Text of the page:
With uchronia, we can choose a historical event, modify it and then imagine a new timeline based on it.

In our case, we’ve kept the fact that women and gender minorities were massively involved in IT in the ’70s and then assumed that they weren’t subsequently thrown out of it. What happens in this alternate history in 2023? This is the imaginative exercise we invite participants to undertake.

We usually divide the workshops into two parts: the first one being based on the participants’ construction of their own story as an individual (what’s their name, their age, do they live with other people, what’s their typical day like, do they have projects, a job, a home, a pet, what’s their hobbies, …) and the second part of the workshop focusing on the participants’ interpersonal connections/relationships: how do they know each other? Do they live in the same place? Are they from the same family? Do they know each other through la Résille? Or not at all?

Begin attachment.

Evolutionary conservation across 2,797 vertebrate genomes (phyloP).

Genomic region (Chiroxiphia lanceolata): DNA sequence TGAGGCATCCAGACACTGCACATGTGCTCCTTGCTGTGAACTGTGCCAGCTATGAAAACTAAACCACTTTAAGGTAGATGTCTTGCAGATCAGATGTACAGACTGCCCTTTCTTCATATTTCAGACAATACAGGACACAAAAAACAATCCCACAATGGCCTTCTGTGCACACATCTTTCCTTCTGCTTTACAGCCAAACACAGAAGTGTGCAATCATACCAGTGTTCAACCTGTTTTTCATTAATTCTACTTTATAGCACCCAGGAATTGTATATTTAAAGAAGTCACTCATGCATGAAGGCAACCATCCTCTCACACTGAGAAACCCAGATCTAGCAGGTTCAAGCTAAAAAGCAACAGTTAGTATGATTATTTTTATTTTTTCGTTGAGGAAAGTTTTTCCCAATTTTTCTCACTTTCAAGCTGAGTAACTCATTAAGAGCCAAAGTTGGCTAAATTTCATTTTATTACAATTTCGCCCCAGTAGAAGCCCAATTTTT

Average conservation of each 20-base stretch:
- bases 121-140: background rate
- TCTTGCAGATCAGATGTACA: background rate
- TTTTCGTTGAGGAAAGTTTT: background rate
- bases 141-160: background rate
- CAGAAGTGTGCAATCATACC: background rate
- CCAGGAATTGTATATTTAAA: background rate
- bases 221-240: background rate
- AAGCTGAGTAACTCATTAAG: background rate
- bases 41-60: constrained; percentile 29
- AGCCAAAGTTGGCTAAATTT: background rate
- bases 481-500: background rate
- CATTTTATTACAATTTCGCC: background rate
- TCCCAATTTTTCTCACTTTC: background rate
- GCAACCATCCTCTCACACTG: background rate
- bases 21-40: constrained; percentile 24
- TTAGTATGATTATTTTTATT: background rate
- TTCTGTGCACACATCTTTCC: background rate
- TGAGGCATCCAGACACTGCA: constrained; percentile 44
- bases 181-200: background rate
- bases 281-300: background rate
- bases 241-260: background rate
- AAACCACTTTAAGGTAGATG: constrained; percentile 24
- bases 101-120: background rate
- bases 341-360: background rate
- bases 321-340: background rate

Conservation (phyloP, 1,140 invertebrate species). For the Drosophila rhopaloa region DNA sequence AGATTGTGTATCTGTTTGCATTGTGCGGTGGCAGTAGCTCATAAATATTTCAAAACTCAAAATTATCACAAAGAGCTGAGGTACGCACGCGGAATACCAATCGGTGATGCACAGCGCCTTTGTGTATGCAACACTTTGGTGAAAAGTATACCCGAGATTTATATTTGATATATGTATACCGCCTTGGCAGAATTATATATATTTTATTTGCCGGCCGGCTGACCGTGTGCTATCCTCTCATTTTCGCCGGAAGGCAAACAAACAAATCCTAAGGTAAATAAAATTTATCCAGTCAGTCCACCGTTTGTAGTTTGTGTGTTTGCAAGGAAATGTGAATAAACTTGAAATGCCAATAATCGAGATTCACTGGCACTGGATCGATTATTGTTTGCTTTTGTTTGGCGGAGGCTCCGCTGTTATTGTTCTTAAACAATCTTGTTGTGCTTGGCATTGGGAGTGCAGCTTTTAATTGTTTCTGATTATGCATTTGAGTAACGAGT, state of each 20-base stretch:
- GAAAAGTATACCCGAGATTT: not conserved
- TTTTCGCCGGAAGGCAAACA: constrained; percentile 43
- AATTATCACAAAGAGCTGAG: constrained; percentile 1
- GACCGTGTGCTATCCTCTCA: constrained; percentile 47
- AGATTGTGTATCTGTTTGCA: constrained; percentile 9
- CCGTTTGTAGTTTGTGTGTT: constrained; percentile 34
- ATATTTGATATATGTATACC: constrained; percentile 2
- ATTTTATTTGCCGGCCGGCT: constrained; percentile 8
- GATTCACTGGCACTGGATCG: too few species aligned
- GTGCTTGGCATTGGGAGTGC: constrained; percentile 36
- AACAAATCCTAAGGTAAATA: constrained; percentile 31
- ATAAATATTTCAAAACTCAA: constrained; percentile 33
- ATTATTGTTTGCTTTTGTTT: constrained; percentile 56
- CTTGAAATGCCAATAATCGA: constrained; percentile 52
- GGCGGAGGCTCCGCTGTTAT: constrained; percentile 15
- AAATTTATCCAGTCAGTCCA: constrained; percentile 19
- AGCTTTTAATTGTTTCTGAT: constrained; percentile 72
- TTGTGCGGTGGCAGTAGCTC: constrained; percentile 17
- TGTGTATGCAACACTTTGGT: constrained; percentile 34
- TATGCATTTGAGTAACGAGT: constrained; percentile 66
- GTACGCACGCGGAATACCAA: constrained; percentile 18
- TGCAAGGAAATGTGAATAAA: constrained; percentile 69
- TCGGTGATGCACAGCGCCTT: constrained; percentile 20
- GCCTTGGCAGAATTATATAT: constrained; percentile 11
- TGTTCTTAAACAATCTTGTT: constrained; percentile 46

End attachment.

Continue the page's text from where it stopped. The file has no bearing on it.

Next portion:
Most of the time, after the workshops, we’re the people (Mélissa, Esther and I) who collect the material imagined during the sessions and create a graphic, written and audio supports (etc.), and put them online on the website:

Four characters I (_lila*) drawed after one of our last sessions online, from left to right: Java, Héléna, Prune and Rita.

5. The participants in your workshops not only engage with alternative worlds and counter- narratives but also envision equal and more diverse futures worth living. What is the most remarkable insight you have gained for yourself through this form of future work?